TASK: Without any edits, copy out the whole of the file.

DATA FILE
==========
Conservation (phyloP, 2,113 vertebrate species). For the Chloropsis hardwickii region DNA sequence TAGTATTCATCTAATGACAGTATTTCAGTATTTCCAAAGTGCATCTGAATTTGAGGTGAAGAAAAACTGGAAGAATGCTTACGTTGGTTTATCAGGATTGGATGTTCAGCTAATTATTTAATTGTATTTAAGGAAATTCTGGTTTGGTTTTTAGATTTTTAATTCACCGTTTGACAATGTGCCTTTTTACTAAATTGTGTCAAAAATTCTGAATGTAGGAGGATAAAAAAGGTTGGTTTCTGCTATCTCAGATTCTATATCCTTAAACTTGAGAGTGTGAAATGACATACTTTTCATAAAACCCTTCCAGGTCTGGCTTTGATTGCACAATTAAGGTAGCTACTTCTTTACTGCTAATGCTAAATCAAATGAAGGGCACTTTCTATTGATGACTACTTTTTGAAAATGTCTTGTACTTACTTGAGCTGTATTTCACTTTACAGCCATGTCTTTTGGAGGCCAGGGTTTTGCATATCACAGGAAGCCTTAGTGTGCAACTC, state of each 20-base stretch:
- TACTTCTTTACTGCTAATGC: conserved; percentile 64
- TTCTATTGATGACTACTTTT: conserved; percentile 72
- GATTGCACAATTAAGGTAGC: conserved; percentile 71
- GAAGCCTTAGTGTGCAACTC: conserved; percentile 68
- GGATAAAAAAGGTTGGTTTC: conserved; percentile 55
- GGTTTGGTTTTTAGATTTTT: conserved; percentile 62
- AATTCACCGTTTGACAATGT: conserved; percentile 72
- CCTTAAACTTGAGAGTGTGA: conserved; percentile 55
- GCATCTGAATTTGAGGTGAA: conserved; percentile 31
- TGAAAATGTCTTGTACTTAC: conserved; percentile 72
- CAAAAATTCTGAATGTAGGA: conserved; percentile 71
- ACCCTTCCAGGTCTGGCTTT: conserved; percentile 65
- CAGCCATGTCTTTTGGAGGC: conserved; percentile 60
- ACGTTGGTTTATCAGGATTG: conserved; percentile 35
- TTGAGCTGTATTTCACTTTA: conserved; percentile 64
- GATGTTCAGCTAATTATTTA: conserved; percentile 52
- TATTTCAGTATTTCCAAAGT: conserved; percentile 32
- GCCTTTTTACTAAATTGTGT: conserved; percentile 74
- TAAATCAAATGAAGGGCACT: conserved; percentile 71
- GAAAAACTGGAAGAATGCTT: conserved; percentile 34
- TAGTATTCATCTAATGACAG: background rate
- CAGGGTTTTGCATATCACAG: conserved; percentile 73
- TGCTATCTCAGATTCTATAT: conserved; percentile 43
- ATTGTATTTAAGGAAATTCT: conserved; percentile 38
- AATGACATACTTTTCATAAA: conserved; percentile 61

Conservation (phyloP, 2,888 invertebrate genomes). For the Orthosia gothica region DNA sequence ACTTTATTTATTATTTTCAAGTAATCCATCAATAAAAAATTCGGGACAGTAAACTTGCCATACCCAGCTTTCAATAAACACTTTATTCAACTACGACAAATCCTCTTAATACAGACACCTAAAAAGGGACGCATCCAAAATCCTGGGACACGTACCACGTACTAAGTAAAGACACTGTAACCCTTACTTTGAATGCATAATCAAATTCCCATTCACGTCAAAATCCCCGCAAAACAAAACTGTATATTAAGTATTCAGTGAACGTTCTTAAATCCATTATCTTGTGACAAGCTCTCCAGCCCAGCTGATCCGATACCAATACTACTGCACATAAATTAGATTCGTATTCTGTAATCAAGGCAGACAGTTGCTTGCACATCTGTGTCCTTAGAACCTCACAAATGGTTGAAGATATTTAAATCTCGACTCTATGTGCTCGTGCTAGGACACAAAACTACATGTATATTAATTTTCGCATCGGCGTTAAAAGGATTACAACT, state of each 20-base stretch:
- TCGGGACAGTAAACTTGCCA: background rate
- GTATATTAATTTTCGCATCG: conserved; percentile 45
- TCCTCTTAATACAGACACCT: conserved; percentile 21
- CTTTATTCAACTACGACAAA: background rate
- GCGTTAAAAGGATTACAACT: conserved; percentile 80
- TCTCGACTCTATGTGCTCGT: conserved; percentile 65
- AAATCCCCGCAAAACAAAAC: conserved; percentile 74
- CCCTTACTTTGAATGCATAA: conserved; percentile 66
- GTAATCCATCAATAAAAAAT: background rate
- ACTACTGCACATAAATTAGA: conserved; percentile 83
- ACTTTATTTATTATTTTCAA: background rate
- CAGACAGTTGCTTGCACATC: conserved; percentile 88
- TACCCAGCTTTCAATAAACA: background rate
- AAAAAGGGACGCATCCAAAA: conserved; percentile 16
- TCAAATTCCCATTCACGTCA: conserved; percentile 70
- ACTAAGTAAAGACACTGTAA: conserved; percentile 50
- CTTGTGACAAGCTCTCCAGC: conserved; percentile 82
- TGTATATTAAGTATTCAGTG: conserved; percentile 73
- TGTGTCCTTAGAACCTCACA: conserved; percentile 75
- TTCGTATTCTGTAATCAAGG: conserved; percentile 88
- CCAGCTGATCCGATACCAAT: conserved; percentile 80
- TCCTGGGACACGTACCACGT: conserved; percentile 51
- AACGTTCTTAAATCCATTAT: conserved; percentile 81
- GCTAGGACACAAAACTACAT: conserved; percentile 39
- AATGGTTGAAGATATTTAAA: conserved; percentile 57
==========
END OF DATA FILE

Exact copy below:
Conservation (phyloP, 2,113 vertebrate species). For the Chloropsis hardwickii region DNA sequence TAGTATTCATCTAATGACAGTATTTCAGTATTTCCAAAGTGCATCTGAATTTGAGGTGAAGAAAAACTGGAAGAATGCTTACGTTGGTTTATCAGGATTGGATGTTCAGCTAATTATTTAATTGTATTTAAGGAAATTCTGGTTTGGTTTTTAGATTTTTAATTCACCGTTTGACAATGTGCCTTTTTACTAAATTGTGTCAAAAATTCTGAATGTAGGAGGATAAAAAAGGTTGGTTTCTGCTATCTCAGATTCTATATCCTTAAACTTGAGAGTGTGAAATGACATACTTTTCATAAAACCCTTCCAGGTCTGGCTTTGATTGCACAATTAAGGTAGCTACTTCTTTACTGCTAATGCTAAATCAAATGAAGGGCACTTTCTATTGATGACTACTTTTTGAAAATGTCTTGTACTTACTTGAGCTGTATTTCACTTTACAGCCATGTCTTTTGGAGGCCAGGGTTTTGCATATCACAGGAAGCCTTAGTGTGCAACTC, state of each 20-base stretch:
- TACTTCTTTACTGCTAATGC: conserved; percentile 64
- TTCTATTGATGACTACTTTT: conserved; percentile 72
- GATTGCACAATTAAGGTAGC: conserved; percentile 71
- GAAGCCTTAGTGTGCAACTC: conserved; percentile 68
- GGATAAAAAAGGTTGGTTTC: conserved; percentile 55
- GGTTTGGTTTTTAGATTTTT: conserved; percentile 62
- AATTCACCGTTTGACAATGT: conserved; percentile 72
- CCTTAAACTTGAGAGTGTGA: conserved; percentile 55
- GCATCTGAATTTGAGGTGAA: conserved; percentile 31
- TGAAAATGTCTTGTACTTAC: conserved; percentile 72
- CAAAAATTCTGAATGTAGGA: conserved; percentile 71
- ACCCTTCCAGGTCTGGCTTT: conserved; percentile 65
- CAGCCATGTCTTTTGGAGGC: conserved; percentile 60
- ACGTTGGTTTATCAGGATTG: conserved; percentile 35
- TTGAGCTGTATTTCACTTTA: conserved; percentile 64
- GATGTTCAGCTAATTATTTA: conserved; percentile 52
- TATTTCAGTATTTCCAAAGT: conserved; percentile 32
- GCCTTTTTACTAAATTGTGT: conserved; percentile 74
- TAAATCAAATGAAGGGCACT: conserved; percentile 71
- GAAAAACTGGAAGAATGCTT: conserved; percentile 34
- TAGTATTCATCTAATGACAG: background rate
- CAGGGTTTTGCATATCACAG: conserved; percentile 73
- TGCTATCTCAGATTCTATAT: conserved; percentile 43
- ATTGTATTTAAGGAAATTCT: conserved; percentile 38
- AATGACATACTTTTCATAAA: conserved; percentile 61

Conservation (phyloP, 2,888 invertebrate genomes). For the Orthosia gothica region DNA sequence ACTTTATTTATTATTTTCAAGTAATCCATCAATAAAAAATTCGGGACAGTAAACTTGCCATACCCAGCTTTCAATAAACACTTTATTCAACTACGACAAATCCTCTTAATACAGACACCTAAAAAGGGACGCATCCAAAATCCTGGGACACGTACCACGTACTAAGTAAAGACACTGTAACCCTTACTTTGAATGCATAATCAAATTCCCATTCACGTCAAAATCCCCGCAAAACAAAACTGTATATTAAGTATTCAGTGAACGTTCTTAAATCCATTATCTTGTGACAAGCTCTCCAGCCCAGCTGATCCGATACCAATACTACTGCACATAAATTAGATTCGTATTCTGTAATCAAGGCAGACAGTTGCTTGCACATCTGTGTCCTTAGAACCTCACAAATGGTTGAAGATATTTAAATCTCGACTCTATGTGCTCGTGCTAGGACACAAAACTACATGTATATTAATTTTCGCATCGGCGTTAAAAGGATTACAACT, state of each 20-base stretch:
- TCGGGACAGTAAACTTGCCA: background rate
- GTATATTAATTTTCGCATCG: conserved; percentile 45
- TCCTCTTAATACAGACACCT: conserved; percentile 21
- CTTTATTCAACTACGACAAA: background rate
- GCGTTAAAAGGATTACAACT: conserved; percentile 80
- TCTCGACTCTATGTGCTCGT: conserved; percentile 65
- AAATCCCCGCAAAACAAAAC: conserved; percentile 74
- CCCTTACTTTGAATGCATAA: conserved; percentile 66
- GTAATCCATCAATAAAAAAT: background rate
- ACTACTGCACATAAATTAGA: conserved; percentile 83
- ACTTTATTTATTATTTTCAA: background rate
- CAGACAGTTGCTTGCACATC: conserved; percentile 88
- TACCCAGCTTTCAATAAACA: background rate
- AAAAAGGGACGCATCCAAAA: conserved; percentile 16
- TCAAATTCCCATTCACGTCA: conserved; percentile 70
- ACTAAGTAAAGACACTGTAA: conserved; percentile 50
- CTTGTGACAAGCTCTCCAGC: conserved; percentile 82
- TGTATATTAAGTATTCAGTG: conserved; percentile 73
- TGTGTCCTTAGAACCTCACA: conserved; percentile 75
- TTCGTATTCTGTAATCAAGG: conserved; percentile 88
- CCAGCTGATCCGATACCAAT: conserved; percentile 80
- TCCTGGGACACGTACCACGT: conserved; percentile 51
- AACGTTCTTAAATCCATTAT: conserved; percentile 81
- GCTAGGACACAAAACTACAT: conserved; percentile 39
- AATGGTTGAAGATATTTAAA: conserved; percentile 57